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News ::
Nepal: Capitalist production is disrupt by Maoist attacks!
04 May 2002
Maoists are continuing attacks on power plants all over the country. The recent spent have affected the eastern and western hills, also the country’s mid- and far-western Terai.
Nepal: Capitalist production is disrupt by Maoist attacks!

Maoists are continuing attacks on power plants all over the country. The recent spent have affected the eastern and western hills, also the country’s mid- and far-western Terai.

All this came as another severe blow to trouble the national capitalist economy. The fact is as much as 20 megawatts of electricity in the country’s power system has been loose in the aftermath of the Dang attacks that came on the night of April 11.

Officials reactionary sources revealed on Monday that the power utility has been forced to lose millions of rupees in revenue everyday after April 11, when the Maoist hit police barracks and transmission lines in Dang. They refused to reveal the loss, or the reconstruction cost, in monetary terms.

"We have enough hydro power in the system," said Mrigendra Pradhan, the Chief at NEA’s Load Dispatch Centre. "We have also shut down all our thermal or diesel plants around the country, but still we have not been able to consume some 20 megawatts of peak power."
According to him, the Nepal power system is having 385 MW of peak power after the second unit of the 144 MW Kali Gandaki A hydel project came on line last week. The third unit, each with a capacity to generate 48 megawatts, is currently on test transmission.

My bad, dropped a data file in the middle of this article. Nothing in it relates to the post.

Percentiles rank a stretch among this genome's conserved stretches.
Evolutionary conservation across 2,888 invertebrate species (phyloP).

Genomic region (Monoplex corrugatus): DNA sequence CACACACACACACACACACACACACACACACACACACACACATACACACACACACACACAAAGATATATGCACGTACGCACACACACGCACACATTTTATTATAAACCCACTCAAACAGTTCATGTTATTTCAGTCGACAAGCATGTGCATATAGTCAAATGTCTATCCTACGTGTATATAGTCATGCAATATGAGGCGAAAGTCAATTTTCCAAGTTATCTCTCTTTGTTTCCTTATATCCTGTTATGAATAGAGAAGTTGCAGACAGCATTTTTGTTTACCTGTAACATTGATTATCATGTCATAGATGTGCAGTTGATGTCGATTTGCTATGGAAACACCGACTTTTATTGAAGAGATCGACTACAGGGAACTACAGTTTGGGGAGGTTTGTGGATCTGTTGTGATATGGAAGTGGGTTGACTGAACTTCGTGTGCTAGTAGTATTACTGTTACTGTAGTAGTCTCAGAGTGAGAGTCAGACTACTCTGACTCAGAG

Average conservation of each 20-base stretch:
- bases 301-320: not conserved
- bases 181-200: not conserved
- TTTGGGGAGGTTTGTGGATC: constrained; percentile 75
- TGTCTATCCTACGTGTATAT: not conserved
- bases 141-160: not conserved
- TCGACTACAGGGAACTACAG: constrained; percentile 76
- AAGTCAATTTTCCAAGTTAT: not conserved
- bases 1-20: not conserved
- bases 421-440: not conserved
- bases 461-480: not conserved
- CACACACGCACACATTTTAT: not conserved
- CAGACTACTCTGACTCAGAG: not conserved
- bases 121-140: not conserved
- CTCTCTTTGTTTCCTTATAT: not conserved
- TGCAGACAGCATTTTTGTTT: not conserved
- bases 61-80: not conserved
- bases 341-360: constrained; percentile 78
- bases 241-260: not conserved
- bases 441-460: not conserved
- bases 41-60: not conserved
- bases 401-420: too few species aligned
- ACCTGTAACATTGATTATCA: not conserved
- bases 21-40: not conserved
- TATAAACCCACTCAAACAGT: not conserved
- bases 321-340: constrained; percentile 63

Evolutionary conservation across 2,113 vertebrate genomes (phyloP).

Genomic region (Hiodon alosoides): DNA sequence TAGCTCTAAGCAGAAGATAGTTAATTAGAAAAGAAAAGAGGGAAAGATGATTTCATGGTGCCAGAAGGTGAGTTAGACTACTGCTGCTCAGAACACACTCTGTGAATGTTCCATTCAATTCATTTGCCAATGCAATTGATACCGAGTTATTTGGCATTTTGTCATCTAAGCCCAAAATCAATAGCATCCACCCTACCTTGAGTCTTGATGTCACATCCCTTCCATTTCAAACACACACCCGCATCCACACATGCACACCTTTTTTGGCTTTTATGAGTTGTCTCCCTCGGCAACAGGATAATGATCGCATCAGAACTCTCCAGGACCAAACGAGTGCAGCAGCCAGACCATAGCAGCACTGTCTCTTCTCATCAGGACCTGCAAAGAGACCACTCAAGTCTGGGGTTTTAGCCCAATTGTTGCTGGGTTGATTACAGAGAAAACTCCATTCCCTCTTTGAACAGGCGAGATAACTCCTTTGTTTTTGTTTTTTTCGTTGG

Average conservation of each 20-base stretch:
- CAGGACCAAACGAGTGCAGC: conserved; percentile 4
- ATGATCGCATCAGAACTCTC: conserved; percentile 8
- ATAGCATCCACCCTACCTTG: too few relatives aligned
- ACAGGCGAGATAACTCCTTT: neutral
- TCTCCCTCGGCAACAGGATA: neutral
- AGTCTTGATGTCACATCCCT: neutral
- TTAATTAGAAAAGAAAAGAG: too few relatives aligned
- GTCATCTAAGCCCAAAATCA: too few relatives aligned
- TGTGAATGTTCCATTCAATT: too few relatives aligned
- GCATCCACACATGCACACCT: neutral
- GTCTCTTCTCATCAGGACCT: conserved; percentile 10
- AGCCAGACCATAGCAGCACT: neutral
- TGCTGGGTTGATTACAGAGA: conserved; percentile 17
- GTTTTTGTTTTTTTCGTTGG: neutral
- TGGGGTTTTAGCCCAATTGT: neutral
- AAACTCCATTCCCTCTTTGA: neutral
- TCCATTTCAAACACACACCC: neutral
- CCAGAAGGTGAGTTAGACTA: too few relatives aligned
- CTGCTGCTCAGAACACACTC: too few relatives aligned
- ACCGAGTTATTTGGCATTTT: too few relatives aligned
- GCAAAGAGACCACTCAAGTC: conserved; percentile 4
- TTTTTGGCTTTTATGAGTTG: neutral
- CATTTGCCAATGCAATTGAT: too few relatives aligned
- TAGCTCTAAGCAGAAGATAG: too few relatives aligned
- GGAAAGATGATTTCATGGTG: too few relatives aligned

The power utility is expecting a surplus of over a hundred megawatts of electricity after the third unit comes on line in late May. The rebels attacked a crucial sub-station before launching the daring raids of different police outposts in the district that night. And even before the NEA engineers repaired the damage – spending a whopping "Rs 1.4 million" – they attacked another transmission tower at Lamki in Kailali district.
Most parts of the region, including parts of Dang, Banke, Bardia, Kailali, Kanchanpur, Surkhet, are completely dark ever since. The electric lights are out, except in Nepalgunj and Mahendranagar, where few megawatts imported from neighboring India is helping people, according to officials at the NEA.
"We are yet to assess the actual damage," said Uttar Kumar Shrestha, the Chief at NEA’s Finance Department. "We can calculate the cost of reconstruction only after we finish assessing the damage."
The officials may have to do more assessments if the rate at which the rebels are launching lethal attacks on just about any type of physical infrastructure is any indication.
Enough damage has been done in the power sector alone. And two hydro plants – 5-MWAndhikhola and 12-MW Jhimruk – are already dysfunctional. Thanks again to the Maoist attacks. The list of smaller hydro facilities damaged by the rebels elsewhere in the country is long.
The attack on Andhikhola, which came on Saturday night, has disrupted electricity supplies to four western districts – Syangja, Palpa, Pyuthan and Gulmi, according to a dispatch received here this evening from our Syangja correspondent.